Figure 7: Rate of MC -ray events that survived the image cleaning and a given quality size cut for an hypothetical source with an spectral index of observed at zenith angles below 30. The four curves correspond to different observation conditions: Dark conditions with nominal HV (black), 3-5  with nominal HV (blue), 5-8  with reduced HV (green) and 8-15  with UV-pass filters (red). Dashed lines show the gaussian fit applied to calculate the energy threshold on each sample.
Figure 8: Energy threshold at the event reconstruction level as a function of the sky brightness for observations with nominal HV (black), reduced HV (green) and UV-pass filters (red) at zenith angles below 30 (filled circles, solid lines) and between 30 and 45 (empty squares, dashed lines). Gray lines represent the approximation given by equation 1 for zenith angles below 30 (solid) and between 30 and 45 (dashed).

4.2 Reconstruction of the Crab Nebula spectrum

4.2.1 Standard cleaning

MAGIC data are automatically calibrated with the standard analysis chain optimized for dark observations. Most of the analyses start from high level data, after image cleaning and event reconstruction. When dealing with moonlight data an adapted analysis is in principle required, as described in Section 3.1. However, the effect of weak moonlight can be almost negligible and the data can be processed following the standard chain. Here we want to determine which is the highest NSB level for which the standard analysis provides consistent results, within reasonable systematic uncertainties, with respect to those obtained with the dark reference sample.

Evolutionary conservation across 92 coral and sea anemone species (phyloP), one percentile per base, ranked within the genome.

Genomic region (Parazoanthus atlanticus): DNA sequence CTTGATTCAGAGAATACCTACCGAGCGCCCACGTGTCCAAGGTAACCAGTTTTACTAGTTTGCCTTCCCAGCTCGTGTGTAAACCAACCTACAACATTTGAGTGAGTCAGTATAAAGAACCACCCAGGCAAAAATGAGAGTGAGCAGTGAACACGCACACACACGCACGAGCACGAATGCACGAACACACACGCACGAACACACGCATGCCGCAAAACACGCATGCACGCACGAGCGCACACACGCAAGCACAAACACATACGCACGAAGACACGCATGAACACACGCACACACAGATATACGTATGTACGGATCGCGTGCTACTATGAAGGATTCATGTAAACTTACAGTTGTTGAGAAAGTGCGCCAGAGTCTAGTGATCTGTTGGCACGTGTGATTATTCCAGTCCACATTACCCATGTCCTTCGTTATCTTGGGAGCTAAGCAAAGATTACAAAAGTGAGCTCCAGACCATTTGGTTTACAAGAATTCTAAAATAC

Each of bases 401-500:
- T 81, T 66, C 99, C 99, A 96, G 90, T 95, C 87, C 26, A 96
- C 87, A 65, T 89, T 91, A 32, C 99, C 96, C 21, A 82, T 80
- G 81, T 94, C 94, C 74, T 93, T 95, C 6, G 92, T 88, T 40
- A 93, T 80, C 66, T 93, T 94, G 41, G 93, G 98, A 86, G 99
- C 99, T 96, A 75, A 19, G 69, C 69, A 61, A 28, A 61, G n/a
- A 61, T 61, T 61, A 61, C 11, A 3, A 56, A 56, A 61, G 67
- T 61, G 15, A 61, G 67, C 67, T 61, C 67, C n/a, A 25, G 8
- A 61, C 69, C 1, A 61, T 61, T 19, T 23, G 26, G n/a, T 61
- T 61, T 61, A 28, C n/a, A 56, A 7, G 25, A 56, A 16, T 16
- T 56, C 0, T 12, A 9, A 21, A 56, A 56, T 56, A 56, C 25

To answer this question we attempted to reproduce the Crab Nebula spectrum by applying the standard analysis, including standard dark MC for the train and test samples, to our moonlight data taken with nominal HV. To minimize systematic uncertainties we use typical selection cuts with 90% -ray efficiency for the -ray/hadron separation and sky signal region radius (Aleksić et al., 2016b). The obtained Crab Nebula spectral energy distributions (SEDs) are shown in figure 9 for 1-8 . The image size cuts described in Section 3.1.3 were applied to produce these spectra. The SED obtained using data with 1-2  is compatible, within errors, with the one obtained with dark data. This shows that the standard analysis is perfectly suitable for this illumination level. For brighter NSB conditions the reconstructed spectra are underestimated. With 2-3 , the data-point errors above 130 GeV are below 20% while with 5-8  the reconstructed flux falls below 50% at all energies. Thus, the standard analysis chain can be still used for weak moonlight at the price of additional systematic bias (10% for 1-2  and 20% for 2-3 ) but for higher NSB levels a dedicated Moon analysis is mandatory.